In reality, the concept comes out of the Michigan Good Foods Charter, a statewide policy platform. Their definition for it is: 
A geographic concentration of food oriented businesses, services and community activities which local governments support through planning and economic development initiatives in order to promote a positive business environment, spur regional food system development, and increase access to local food.
I think that Lexington could make a pretty good case for being a Food Innovation District, what with the research at the University and the land grant charge, our Kentucky Proud program of the state's Agriculture Department, our increasing numbers of farmers markets and local growers and local consumers. With planning and concerted effort it can work and we currently have folks who are striving for a few small, baby steps. Imagine what we could do with a little more focus.

For those of you who might like a little more information on the local food movement, I suggest that you check out the Lexington FoodHub site at your leisure. If you are a producer looking for a market or a consumer looking for a product, let them try to help out. If it is happening in local food, I think that you can find the information there.

Lets be innovative.

Monday, April 22, 2013

Whither A State Of Transportation?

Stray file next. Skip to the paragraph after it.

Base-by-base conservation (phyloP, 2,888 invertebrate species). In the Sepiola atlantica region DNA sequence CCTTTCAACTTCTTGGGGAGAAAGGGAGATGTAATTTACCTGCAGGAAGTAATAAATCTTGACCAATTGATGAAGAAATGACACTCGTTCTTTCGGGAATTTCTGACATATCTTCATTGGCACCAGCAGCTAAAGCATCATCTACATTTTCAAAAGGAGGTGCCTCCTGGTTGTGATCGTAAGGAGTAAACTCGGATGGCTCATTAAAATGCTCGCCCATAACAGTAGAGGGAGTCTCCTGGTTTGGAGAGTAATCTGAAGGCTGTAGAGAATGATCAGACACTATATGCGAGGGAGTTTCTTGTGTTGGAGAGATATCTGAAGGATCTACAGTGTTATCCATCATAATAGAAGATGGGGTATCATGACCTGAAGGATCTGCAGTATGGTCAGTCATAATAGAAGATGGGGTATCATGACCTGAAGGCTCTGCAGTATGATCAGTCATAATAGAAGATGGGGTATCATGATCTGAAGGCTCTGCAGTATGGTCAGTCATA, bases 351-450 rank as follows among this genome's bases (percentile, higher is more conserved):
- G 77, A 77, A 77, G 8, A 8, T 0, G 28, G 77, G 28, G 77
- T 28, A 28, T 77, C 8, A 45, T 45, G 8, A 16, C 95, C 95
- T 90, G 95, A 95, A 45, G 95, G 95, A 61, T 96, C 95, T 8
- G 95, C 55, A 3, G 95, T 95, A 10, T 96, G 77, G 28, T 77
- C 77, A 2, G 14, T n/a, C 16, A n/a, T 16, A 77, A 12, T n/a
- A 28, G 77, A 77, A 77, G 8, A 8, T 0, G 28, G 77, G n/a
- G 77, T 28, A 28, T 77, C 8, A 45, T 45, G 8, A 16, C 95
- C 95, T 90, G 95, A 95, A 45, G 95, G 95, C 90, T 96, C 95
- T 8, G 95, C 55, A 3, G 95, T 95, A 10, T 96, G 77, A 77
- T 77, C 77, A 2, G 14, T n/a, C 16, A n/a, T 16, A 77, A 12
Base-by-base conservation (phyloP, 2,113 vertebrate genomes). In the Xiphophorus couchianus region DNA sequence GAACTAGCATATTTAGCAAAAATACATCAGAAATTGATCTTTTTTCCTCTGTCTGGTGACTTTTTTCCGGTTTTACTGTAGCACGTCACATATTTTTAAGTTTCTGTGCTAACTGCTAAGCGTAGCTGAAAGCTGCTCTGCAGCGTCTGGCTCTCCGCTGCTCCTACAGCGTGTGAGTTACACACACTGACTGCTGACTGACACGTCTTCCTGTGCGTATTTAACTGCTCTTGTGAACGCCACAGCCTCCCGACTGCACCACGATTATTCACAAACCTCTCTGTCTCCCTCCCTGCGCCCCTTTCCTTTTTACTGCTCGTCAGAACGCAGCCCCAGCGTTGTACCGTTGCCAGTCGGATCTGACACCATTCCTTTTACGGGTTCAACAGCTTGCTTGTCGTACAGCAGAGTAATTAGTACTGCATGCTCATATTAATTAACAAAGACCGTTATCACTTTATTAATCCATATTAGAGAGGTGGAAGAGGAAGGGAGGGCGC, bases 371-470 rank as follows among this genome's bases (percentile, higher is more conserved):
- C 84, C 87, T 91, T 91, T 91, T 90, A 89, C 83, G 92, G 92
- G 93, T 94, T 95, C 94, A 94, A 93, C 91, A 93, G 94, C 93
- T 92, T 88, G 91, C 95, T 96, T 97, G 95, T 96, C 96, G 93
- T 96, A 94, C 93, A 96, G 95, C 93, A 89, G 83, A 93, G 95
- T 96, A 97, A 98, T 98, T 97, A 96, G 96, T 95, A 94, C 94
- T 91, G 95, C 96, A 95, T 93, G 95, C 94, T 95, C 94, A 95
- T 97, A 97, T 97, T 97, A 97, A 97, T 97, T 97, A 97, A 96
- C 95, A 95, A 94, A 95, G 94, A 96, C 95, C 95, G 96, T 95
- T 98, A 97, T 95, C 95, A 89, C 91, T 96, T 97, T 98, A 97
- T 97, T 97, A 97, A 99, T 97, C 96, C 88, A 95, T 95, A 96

Sometimes it is quite difficult to determine on what subject I want to write and at other times the subject just leaps at me. Lately I have been reading about the transportation situation facing us locally and nationally and how we will pay for it.

With all of the construction workers out of work will a resumption of the highway building and other major building projects help solve the unemployment problem? Will spending more money on highways prove sensible while Americans are driving less and the younger generation is buying fewer automobiles?

Back at the end of March, the architecture critic for the Philadelphia Inquirer Inga Saffron, posited that perhaps we American's are a bit too haphazard about how we allocate our transportation funds. We tend to push for lane and intersection improvements to some of our arterial streets in Lexington, huge Interstate interchanges in downtown Louisville, and massive new bridge projects in Cincinnati and Louisville. But, when it comes to any sort of mass transit style proposal the masses go all livid about the freedoms of movement and choice which will be infringed.